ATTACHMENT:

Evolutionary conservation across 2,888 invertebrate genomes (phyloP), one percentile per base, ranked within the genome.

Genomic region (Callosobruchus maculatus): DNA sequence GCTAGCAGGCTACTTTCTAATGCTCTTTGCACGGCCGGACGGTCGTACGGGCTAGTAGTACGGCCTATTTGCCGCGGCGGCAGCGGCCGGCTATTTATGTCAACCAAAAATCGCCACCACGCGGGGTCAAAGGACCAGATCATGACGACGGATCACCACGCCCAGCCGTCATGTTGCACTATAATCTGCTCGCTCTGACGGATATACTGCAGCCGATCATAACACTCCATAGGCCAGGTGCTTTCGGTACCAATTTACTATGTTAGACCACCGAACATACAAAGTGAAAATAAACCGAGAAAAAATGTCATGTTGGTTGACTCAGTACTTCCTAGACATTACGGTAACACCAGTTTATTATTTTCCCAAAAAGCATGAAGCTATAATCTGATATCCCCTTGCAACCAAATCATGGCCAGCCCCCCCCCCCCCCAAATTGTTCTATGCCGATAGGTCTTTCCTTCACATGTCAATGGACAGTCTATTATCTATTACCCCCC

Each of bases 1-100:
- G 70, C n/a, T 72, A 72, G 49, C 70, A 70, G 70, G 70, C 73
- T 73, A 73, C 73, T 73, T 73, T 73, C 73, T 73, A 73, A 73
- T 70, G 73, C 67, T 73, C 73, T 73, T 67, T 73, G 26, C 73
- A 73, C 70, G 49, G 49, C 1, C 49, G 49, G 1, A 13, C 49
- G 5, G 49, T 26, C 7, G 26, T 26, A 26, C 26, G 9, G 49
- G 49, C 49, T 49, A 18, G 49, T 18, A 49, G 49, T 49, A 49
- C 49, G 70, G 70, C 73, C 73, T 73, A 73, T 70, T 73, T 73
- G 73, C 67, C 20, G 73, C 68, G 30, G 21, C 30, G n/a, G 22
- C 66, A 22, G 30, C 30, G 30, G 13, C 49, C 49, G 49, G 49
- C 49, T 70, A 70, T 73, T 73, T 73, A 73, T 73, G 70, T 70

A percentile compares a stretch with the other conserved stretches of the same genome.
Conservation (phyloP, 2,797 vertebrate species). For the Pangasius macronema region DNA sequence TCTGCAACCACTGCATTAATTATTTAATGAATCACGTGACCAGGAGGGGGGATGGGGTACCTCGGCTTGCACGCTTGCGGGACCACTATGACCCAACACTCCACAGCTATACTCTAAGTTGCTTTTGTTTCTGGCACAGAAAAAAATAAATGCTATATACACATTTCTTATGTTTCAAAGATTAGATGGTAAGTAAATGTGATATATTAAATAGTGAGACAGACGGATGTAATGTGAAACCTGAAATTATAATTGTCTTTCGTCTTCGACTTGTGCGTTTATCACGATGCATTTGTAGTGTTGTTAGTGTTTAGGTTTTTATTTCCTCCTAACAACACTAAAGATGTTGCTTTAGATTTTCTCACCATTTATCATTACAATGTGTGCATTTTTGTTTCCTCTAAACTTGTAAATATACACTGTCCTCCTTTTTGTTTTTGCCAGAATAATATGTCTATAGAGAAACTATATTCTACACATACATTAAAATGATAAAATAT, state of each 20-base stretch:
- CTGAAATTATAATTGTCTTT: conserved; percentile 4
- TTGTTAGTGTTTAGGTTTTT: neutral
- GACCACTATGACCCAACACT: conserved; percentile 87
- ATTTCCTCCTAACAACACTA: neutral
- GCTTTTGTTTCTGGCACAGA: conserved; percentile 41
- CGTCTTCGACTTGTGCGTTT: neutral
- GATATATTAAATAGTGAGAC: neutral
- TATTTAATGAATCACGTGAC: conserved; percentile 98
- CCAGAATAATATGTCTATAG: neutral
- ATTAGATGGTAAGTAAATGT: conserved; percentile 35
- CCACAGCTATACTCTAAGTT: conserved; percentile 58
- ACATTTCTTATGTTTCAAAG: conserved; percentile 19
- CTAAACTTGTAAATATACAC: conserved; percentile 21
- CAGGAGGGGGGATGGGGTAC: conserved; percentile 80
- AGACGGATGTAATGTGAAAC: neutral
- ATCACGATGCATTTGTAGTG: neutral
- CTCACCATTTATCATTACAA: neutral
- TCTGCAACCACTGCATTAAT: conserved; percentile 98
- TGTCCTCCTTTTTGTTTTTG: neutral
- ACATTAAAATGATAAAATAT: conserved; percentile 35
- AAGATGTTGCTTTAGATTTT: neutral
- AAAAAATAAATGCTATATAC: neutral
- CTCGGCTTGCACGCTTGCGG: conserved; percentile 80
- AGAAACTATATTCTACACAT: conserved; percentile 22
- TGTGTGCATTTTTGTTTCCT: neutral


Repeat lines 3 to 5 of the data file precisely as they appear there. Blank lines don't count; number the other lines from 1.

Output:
Each of bases 1-100:
- G 70, C n/a, T 72, A 72, G 49, C 70, A 70, G 70, G 70, C 73
- T 73, A 73, C 73, T 73, T 73, T 73, C 73, T 73, A 73, A 73